The program tracks students as they leave the program to see how they are doing post-graduation. In Minnesota, 2011 graduates who participated in the program showed remarkable success just a year after high school:
• High School Graduation Rate: 97.94%
• Positive Outcomes Rate: 80.00%
• Aggregate Employment Rate: 60.00%
• Full-time Jobs Rate: 63.16%
• Full-time Placement Rate: 92.98%
• Pursuing Higher Education: 44.21%
Everyone loves summer – especially in Minnesota. Hot dogs on the grill, lazy days at the lake, county fairs and festivals everywhere you turn. But summer can also pose challenges when it comes to students who struggle to learn. Increasingly, educators are looking for ways to combat the “summer slide”, the phenomenon that has kids avoiding books and other academic activities in the months that school is out. Many children, especially struggling readers, forget some of what they've learned during the school year, making it that much harder to hit the ground running when schools back in session come fall.
That’s where summer learning programs come in, and why programs like the ones funded by the Minnesota Department of Education’s 21st Century Community Learning Grants are so important.
The Minnesota Department of Education has administered the 21st Century Community Learning Centers (21st CCLC) program since 2002. These federal funds, authorized under Title IV, Part B, of the Elementary and Secondary Education Act of 2001, help establish or expand community learning centers that provide students with enrichment opportunities during times when school is not in session.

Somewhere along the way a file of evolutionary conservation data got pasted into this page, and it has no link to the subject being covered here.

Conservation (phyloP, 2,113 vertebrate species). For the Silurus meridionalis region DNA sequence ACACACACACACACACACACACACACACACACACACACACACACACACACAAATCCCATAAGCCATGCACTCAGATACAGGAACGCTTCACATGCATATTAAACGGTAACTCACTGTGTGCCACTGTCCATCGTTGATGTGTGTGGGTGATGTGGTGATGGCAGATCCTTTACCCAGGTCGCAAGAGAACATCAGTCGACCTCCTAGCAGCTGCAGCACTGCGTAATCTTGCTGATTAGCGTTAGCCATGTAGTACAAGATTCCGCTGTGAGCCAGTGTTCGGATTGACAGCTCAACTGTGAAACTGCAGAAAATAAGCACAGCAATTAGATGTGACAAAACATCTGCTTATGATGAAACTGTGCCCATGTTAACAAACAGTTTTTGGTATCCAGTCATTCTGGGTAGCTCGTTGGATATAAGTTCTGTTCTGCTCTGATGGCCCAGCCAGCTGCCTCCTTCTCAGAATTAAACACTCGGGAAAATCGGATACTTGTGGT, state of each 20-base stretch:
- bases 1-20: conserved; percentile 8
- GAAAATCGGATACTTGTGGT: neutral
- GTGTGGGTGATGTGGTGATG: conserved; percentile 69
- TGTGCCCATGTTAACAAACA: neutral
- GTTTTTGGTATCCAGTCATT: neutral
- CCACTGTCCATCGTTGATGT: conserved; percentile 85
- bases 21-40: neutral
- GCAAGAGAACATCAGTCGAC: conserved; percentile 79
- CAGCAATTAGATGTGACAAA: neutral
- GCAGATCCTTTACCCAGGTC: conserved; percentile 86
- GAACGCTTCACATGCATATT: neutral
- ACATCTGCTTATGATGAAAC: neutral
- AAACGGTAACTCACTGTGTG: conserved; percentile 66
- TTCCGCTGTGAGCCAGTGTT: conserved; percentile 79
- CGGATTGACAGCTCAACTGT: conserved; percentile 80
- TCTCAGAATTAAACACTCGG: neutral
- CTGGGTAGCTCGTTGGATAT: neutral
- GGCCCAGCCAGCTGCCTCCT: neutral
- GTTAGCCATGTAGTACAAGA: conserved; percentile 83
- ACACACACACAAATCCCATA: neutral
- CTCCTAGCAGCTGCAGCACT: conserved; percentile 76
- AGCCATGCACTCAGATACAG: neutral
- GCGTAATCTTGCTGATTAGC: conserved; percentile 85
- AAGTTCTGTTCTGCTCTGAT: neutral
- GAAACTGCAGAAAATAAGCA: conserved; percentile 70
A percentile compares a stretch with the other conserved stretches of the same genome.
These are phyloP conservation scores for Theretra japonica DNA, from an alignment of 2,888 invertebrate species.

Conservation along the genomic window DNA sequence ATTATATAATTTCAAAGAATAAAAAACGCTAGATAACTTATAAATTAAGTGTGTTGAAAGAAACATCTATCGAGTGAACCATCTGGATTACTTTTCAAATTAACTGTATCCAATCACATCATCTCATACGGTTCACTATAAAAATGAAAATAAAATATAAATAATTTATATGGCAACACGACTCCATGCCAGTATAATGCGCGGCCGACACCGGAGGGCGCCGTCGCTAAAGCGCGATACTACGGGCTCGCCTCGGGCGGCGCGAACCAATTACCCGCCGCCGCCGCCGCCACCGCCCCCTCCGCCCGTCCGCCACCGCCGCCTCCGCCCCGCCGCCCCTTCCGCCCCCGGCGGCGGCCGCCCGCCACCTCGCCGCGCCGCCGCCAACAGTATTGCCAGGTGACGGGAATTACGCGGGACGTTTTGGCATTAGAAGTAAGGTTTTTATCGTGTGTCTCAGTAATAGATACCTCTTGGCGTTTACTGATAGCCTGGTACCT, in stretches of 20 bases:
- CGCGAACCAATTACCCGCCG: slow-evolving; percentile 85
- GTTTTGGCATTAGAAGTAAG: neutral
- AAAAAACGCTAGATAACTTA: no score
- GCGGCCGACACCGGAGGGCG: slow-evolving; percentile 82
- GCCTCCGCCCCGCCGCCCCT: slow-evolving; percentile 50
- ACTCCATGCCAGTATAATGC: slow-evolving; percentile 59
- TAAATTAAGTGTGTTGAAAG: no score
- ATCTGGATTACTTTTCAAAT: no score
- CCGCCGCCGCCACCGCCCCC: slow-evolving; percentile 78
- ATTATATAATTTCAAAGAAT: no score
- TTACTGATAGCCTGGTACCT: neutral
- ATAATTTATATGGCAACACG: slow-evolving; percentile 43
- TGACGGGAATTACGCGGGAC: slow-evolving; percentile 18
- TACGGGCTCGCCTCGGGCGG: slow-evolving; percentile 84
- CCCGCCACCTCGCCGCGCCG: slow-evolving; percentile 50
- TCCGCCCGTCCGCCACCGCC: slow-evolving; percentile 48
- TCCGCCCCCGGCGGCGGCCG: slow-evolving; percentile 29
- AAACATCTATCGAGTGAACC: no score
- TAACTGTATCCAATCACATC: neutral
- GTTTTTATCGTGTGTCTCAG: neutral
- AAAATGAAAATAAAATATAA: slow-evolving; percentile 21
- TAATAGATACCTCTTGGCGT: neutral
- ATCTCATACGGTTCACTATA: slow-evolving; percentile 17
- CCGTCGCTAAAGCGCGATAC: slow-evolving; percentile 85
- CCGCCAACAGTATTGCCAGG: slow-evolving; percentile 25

During the last school year alone (2010-11, the most recent data available) $9,625,000 was provided to thirty 21st CCLC grantees to support programming in 98 centers located in urban, suburban and rural communities across the state. More than 21,000 students participated. Since 2002, Minnesota has awarded $77,729,219 to 68 grantees statewide, serving an average of 20,000 students each year.
This past Tuesday, July 3, the National Education Association (NEA) honored Governor Mark Dayton with the 2012 America’s Greatest Education Governor Award. The annual award recognizes and honors governors who have made major, state-level education strides that improve public schools. The award was presented by NEA President Dennis Van Roekel before approximately 9,000 educators. Governor Dayton is the fifth recipient of the award.
In regard to the award, Governor Dayton said, “I am very honored to receive this award from educators across America,” said Gov. Dayton. “As a former public school teacher, I know how challenging their jobs are. I promised that my administration would make education and jobs my highest priorities. This award shows we’re making progress.”